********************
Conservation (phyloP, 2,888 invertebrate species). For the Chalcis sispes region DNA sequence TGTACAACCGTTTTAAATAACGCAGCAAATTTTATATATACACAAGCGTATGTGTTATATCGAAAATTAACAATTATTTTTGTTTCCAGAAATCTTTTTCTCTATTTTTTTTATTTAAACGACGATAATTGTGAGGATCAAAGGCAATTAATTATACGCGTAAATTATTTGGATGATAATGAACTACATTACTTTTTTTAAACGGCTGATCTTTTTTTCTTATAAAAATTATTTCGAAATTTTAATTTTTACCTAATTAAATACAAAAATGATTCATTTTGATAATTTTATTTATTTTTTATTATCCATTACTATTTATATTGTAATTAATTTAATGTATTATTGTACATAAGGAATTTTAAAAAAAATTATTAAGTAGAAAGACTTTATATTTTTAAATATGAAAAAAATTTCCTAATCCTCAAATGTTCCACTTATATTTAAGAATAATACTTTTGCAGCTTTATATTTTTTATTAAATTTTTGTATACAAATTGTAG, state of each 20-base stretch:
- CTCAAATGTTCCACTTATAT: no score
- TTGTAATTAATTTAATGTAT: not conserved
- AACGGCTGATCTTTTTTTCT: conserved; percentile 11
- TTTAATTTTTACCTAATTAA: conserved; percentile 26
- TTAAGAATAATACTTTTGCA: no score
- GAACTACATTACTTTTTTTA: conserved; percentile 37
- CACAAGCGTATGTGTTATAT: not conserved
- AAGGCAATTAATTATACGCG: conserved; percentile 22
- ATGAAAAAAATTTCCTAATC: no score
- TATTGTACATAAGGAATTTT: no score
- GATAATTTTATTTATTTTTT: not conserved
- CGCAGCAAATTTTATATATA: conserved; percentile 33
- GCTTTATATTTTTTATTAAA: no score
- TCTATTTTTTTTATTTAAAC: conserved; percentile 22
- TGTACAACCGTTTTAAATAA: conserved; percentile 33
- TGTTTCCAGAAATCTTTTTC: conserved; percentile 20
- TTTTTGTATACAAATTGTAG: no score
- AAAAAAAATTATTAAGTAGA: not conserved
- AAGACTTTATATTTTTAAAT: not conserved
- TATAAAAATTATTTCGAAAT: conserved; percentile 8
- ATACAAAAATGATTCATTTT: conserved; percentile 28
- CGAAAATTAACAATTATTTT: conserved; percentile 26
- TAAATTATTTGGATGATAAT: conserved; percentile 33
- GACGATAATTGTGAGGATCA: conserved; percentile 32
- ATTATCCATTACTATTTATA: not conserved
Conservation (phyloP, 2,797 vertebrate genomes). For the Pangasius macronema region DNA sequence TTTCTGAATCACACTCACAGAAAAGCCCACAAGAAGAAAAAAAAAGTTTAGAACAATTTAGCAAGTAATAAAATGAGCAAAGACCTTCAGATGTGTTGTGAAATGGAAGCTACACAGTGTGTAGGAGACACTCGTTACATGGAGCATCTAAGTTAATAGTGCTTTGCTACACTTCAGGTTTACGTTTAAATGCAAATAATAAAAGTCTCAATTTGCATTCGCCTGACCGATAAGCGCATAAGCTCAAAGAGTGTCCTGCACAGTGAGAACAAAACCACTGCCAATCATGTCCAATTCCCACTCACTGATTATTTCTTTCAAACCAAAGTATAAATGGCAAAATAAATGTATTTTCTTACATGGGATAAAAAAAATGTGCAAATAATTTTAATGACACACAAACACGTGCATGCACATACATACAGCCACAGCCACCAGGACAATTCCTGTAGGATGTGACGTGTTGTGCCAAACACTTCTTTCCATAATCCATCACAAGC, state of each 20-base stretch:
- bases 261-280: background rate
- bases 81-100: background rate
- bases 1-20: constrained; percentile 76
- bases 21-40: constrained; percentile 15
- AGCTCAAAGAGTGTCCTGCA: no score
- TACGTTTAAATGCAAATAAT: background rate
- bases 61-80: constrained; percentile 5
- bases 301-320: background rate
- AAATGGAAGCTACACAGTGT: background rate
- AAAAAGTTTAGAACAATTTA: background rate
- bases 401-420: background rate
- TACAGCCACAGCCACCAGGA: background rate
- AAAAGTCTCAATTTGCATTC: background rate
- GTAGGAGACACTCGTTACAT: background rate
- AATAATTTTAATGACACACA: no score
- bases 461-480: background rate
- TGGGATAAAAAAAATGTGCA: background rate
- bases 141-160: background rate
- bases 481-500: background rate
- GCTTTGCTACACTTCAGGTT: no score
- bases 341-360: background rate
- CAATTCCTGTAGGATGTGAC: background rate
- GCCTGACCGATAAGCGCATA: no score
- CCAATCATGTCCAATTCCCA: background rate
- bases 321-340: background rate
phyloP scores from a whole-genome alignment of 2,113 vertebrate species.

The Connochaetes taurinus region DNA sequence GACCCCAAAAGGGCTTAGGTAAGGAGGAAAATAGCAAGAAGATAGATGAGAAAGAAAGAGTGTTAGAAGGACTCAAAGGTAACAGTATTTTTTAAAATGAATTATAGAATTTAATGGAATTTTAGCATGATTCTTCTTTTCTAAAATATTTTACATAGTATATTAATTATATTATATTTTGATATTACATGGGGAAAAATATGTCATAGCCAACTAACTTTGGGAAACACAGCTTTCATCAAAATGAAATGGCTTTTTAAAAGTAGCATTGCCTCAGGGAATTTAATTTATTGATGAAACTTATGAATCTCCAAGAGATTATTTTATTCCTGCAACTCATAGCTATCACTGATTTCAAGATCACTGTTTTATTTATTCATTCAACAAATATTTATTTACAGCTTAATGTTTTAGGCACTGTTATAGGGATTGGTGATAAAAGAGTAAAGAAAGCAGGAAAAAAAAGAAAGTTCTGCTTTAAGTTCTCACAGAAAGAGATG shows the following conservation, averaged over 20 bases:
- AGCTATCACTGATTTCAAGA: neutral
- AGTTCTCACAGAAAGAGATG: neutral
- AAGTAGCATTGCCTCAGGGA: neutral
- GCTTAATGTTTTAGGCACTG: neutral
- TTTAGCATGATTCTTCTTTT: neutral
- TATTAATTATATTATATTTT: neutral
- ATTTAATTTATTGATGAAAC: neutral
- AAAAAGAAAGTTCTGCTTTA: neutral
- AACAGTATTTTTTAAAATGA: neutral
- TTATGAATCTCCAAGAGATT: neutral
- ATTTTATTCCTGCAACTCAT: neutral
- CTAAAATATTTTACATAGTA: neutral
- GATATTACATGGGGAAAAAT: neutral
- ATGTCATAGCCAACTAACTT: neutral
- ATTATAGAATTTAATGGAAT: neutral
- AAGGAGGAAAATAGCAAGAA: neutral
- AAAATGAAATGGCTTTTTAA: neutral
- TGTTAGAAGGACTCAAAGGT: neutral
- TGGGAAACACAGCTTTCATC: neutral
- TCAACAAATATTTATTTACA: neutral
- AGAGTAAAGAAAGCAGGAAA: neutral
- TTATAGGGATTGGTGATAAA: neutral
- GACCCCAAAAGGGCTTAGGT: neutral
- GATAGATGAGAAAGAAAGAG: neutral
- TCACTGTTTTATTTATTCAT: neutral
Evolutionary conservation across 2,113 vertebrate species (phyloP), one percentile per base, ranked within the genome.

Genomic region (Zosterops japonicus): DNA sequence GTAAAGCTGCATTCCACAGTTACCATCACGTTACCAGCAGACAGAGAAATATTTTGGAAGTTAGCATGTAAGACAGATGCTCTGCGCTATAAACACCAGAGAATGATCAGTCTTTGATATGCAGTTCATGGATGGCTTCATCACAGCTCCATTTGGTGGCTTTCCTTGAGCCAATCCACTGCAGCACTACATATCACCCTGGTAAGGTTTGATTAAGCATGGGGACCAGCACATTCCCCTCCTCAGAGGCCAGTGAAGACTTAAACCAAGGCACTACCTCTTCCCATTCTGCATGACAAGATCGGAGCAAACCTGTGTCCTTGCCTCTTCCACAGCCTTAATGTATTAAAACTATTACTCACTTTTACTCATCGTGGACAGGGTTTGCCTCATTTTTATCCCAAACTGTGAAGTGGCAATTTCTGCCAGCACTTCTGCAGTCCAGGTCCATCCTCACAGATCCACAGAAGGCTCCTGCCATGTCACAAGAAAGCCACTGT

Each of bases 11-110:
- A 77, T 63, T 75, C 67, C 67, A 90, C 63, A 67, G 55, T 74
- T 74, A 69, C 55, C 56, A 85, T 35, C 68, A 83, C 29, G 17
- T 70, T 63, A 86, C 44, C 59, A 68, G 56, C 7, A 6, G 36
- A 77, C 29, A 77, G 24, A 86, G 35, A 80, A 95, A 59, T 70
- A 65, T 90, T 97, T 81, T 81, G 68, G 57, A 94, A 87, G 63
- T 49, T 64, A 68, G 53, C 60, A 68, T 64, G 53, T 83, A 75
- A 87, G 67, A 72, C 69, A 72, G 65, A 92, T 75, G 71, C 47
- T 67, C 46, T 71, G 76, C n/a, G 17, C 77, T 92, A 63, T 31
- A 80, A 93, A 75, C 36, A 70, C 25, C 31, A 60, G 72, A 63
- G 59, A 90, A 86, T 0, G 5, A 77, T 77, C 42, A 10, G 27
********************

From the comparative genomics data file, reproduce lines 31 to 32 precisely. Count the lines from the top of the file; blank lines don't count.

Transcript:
- bases 21-40: constrained; percentile 15
- AGCTCAAAGAGTGTCCTGCA: no score